On March 11th 1917, General Maude's British Indian army marched into Baghdad and took as prisoners almost 10,000 Ottoman troops. If you had to locate the birth of the modern, post-caliphate Arab world in a single event, that would be it. Over the next few years, London and Paris drew lines in the sand and invented the western Middle East, and the states we treat with today - Iraq, Syria, Jordan, Saudi Arabia. The British certainly understand the significance of March 1917: When they returned to Baghdad to topple Saddam a decade ago, they named their new military headquarters in the Green Zone "Maude House".
Likewise, if one were to pick a single, decisive event that would mark the end of the modern, western Middle East and the dawn of the post-western pre-modern Middle East, it would be the fall of Baghdad to ISIS or ISIL or, as they prefer to be known, "the Islamic State".
Is that likely? According to General Dempsey, Chairman of the Joint Chiefs of Staff, speaking on ABC News at the weekend, the head hackers were within 15 miles with "a straight shot to the airport". As I write, they're apparently within eight miles. The Iraqi Army do not seem minded to put up much of a fight - unlike, say, the Kurds in Kobani. And naturally, heady on its usual cocktail of treachery and delusion, Washington has chosen to stiff the Kurds but prop up the Iraqi Weapons of Mass Desertion.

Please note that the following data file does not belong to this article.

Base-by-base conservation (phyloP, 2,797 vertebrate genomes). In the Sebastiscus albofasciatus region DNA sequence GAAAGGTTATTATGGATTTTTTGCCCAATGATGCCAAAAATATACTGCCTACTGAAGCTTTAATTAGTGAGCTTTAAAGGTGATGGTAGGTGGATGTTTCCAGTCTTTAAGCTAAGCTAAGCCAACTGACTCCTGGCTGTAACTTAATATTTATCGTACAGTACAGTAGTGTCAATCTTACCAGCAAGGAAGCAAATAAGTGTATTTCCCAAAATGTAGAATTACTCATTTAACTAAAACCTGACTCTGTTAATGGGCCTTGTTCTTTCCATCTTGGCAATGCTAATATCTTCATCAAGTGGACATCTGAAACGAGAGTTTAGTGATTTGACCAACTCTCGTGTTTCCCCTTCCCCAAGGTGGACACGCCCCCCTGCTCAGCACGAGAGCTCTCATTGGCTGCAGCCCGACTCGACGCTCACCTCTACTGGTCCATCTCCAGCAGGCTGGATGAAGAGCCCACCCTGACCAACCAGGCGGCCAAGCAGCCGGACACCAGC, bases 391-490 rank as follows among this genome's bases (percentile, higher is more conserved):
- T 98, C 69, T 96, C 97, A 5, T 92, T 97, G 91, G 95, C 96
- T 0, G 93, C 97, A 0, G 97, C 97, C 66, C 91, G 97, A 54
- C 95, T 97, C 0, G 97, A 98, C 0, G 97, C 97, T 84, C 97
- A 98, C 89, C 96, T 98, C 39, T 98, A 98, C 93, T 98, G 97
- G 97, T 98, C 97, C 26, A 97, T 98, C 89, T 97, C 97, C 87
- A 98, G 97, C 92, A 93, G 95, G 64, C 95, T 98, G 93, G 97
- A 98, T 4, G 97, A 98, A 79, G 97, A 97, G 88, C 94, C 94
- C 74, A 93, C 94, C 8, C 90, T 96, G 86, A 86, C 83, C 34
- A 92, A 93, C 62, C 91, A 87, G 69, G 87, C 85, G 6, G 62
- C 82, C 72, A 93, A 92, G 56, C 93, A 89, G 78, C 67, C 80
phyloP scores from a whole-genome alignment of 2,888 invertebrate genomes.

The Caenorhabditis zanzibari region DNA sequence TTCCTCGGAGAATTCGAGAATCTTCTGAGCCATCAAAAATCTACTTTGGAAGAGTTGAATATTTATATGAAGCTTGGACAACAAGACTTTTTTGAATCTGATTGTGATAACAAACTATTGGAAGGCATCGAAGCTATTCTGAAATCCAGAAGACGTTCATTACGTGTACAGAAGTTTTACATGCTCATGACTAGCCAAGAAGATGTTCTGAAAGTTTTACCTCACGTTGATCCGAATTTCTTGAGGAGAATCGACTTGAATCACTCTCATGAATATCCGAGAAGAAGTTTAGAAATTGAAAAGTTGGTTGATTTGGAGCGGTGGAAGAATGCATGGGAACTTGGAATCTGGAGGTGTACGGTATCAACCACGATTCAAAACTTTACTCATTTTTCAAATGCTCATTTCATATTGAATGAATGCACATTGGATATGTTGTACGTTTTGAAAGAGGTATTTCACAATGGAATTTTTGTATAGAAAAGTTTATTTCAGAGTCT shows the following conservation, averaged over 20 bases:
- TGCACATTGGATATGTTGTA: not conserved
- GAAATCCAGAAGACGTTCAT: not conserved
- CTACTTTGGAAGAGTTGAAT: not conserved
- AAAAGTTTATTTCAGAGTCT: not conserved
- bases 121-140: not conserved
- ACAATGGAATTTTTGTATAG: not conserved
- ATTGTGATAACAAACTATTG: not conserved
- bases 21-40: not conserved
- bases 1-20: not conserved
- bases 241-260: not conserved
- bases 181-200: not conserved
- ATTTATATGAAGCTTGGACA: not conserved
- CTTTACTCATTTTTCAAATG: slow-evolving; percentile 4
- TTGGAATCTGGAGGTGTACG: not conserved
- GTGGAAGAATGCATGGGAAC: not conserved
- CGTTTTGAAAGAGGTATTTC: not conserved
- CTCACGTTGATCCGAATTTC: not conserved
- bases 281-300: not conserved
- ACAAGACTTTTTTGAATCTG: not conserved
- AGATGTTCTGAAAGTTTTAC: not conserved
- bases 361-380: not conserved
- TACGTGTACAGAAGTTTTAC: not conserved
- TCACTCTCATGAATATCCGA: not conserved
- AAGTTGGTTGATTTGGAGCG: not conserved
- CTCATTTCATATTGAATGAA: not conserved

Can American air support delay the inevitable? Or will the jihad boys soon be poking around not only the abandoned Maude House but also the largest and most expensive US embassy on the planet, laughing it up for the cameras in front of askew portraits of Joe Biden? One assumes the Administration is at least rehearsing some spin for this eventuality, although with the Obama crowd nothing can be taken for granted. Still, no doubt Susan Rice will be sent out on the Sunday talk-shows to declare that Baghdad is of no strategic significance, and the court eunuchs of the American media will helpfully explain how this shows Obama's commitment to fulfilling his election promise of decisively ending Bush's Iraq war - or, alternatively, that Obama is too sophisticated to be trapped by outmoded paradigms such as victory and defeat.
But out in the real world the meaning of the event will be well understood. "The Islamic State" will be the Islamic State, the one that finally redrew the infidel lines on the Arab map imposed by Anglo-French colonial administrators in 1922. The neo-caliphate will have taken Baghdad, the capital of the old caliphate for half-a-millennium, from its designation in 762 by the caliph al-Mansur as the seat of his empire. Wannabe caliph al-Baghdadi will have an historic Muslim metropolis, most of Iraq, much of Syria, and - who knows? - maybe a nibble or two of Jordan and a few other bits and pieces. John Kerry, who isn't an Islamic scholar but plays one on TV news, will continue huffin' an' a-puffin':